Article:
Quite possibly the best sports car money can buy, Porsche’s GT4 variant Cayman is a living legend. Still want that Ferrari?
The regular 718 Cayman is a pretty machine as is, but the GT4 – with its big front splitter, lightweight wheels and fixed rear wing – looks like a racing car for the road. It kind of is, so it’s no sheep in wolf’s clothing. It’s a certified wolf.
It's no sheep in wolf’s clothing. It’s a certified wolf
What's it like to drive?
Epic. Times a million. Because the 718 Cayman GT4 uses a flat-six engine (which places its six cylinders on a horizontal plane, if you’re wondering) with no turbocharging or hybrid electrification, so it’s old-school petrol power. With the manual six-speed gearbox, it provides maximum engagement. You can get an automatic, but we know which we’d go for.
Then there’s the handling, which is second-to-none. The GT4 is beautifully balanced, and its controls are brimming with feedback, so you feel entirely at one with the machine. 420hp enables a 4.4-second 0-62mph time, while big, powerful brakes and enormous grip from track-capable tyres mean you can fully exploit its maximum whenever you want.
The GT4 is beautifully balanced, and its controls are brimming with feedback
Because it’s based on a 718 Cayman model that’s a few years old, the GT4 doesn’t get the all-digital technology of Porsche’s latest cars. But we like that. It means you get an analogue rev counter and speedo, to go with the ‘analogue’ driving experience. And it means there are buttons below the infotainment system, so things can be adjusted with just a press of this or that. It’s simple, leaving you to focus on the fun bit: the driving.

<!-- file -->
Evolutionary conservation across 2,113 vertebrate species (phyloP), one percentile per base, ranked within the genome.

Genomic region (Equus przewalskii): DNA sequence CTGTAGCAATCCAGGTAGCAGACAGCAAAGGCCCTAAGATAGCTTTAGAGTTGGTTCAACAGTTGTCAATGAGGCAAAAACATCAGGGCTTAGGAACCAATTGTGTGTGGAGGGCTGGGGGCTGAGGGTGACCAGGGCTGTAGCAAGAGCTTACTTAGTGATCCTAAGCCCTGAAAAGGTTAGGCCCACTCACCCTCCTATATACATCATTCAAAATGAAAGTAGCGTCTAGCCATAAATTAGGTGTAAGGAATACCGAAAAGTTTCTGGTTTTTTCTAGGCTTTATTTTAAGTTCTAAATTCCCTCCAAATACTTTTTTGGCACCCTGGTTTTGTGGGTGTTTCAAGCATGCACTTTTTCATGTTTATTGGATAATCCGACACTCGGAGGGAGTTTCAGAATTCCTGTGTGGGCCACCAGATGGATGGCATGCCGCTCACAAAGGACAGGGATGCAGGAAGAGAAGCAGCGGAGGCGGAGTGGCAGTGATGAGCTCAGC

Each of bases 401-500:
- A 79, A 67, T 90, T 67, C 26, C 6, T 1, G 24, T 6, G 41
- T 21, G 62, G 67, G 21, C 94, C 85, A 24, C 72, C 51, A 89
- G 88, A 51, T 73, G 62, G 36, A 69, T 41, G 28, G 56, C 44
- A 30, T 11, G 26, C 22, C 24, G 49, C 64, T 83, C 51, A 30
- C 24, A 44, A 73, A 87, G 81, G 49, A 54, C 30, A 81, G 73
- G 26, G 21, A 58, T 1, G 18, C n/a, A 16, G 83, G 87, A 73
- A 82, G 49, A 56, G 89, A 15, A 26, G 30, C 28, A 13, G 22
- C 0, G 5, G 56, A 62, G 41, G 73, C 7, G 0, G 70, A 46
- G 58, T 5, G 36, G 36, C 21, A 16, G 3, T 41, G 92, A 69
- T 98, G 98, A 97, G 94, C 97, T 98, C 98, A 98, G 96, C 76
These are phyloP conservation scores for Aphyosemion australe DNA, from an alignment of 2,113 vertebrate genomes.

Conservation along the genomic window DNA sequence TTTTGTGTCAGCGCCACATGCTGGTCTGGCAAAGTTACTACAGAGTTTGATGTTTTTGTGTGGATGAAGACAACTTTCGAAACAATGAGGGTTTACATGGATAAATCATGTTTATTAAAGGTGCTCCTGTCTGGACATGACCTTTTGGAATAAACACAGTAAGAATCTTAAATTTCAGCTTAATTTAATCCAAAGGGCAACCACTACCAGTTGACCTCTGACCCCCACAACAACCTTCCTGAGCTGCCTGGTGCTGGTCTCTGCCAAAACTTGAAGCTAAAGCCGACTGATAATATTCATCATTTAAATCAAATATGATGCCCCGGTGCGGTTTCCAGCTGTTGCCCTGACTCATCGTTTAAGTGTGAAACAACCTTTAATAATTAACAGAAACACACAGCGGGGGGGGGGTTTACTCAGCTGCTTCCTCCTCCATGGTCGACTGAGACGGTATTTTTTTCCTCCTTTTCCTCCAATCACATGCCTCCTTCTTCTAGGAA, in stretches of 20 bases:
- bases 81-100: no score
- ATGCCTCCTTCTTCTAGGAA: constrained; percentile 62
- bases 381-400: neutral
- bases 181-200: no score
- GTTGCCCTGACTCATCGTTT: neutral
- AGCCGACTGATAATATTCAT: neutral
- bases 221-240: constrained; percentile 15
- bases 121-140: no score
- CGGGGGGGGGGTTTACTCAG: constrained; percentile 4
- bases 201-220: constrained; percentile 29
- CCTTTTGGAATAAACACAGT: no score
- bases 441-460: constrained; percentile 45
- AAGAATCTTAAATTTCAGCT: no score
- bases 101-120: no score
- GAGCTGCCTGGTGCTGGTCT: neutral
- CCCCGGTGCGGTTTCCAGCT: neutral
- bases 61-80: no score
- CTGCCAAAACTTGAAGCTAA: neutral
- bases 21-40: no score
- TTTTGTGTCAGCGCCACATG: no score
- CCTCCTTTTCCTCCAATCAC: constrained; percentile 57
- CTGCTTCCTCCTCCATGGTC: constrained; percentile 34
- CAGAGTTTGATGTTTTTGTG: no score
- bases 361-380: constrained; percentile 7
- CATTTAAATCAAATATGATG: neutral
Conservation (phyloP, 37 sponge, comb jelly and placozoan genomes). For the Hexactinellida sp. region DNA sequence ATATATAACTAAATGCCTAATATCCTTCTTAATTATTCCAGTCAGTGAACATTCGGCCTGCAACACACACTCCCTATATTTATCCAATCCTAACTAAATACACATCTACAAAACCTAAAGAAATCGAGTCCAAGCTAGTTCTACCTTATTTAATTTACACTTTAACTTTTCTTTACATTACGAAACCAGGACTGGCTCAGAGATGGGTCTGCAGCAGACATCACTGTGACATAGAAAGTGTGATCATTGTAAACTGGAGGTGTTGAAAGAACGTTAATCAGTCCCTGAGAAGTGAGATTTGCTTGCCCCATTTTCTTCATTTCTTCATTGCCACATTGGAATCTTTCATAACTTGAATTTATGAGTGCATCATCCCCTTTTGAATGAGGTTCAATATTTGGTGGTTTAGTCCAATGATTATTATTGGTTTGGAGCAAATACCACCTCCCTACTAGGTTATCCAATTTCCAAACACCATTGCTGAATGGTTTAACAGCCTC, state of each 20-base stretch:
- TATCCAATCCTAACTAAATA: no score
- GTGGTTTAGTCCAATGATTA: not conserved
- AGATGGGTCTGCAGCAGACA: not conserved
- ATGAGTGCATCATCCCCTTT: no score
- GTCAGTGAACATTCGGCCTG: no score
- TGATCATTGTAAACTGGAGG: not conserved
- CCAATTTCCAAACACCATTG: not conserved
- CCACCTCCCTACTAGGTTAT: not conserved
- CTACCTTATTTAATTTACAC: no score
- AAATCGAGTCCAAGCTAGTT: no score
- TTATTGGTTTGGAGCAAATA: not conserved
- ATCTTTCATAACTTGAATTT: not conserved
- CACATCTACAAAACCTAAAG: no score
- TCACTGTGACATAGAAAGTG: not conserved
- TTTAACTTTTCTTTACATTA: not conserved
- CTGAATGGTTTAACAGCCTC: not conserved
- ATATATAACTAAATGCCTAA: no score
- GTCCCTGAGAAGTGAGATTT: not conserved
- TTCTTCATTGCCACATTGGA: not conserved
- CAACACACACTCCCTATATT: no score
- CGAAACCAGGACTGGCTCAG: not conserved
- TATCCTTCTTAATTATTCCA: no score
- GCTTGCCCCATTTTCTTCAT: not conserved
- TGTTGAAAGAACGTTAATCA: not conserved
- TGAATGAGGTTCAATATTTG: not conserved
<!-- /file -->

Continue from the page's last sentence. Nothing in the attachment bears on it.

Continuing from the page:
As a proper two-seater, the Cayman is never going to win practicality awards. But the GT4’s fixed bucket seats (hashtag race car) are brilliantly supportive, and there are two cup holders folded away (they’re hidden until they're revealed) above the glovebox. You’ll also find some space behind the seats for small bags, while the door cubby holes are able to swallow thinner bottles, too.
Thanks to the mid-placement of the engine (it’s right behind the driver and passenger), you get a small boot at the back. But you also get a fairly large boot under the bonnet, which is deep enough to swallow a small suitcase or a couple of squdgier travel bags.
You also get a fairly large boot under the bonnet
Reliability and running costs
Despite being a highly-strung performance car, the 718 Cayman GT4 is – relatively speaking – not an overly complicated mechanical proposition. That means there’s less to go wrong, so while it’s too new to really know about long-term reliability, we’re optimistic it’ll be good.
It’s not particularly heavy, either, so while that 4.0-litre engine is never going to sip fuel like a hybrid, it does have a pretty easy job of shifting the car around. We saw over 30 miles per gallon on the motorway, and high 20s in more mixed driving. Which, given the performance of this thing, is impressive.
What we love
The GT4 is a racing car for the road in more than one way. It looks the part, it sounds the part and it goes even better. If you love proper driving, you’ll be instantly smitten with the GT4.
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Dream car? Absolutely. In fact, after driving the GT4 we’re wondering why you’d ever need more power – or anything more expensive from the world of sports and supercars. At £75k, it’s a high-end motor. But it feels worth every penny. Now where’s that lottery ticket?
This review was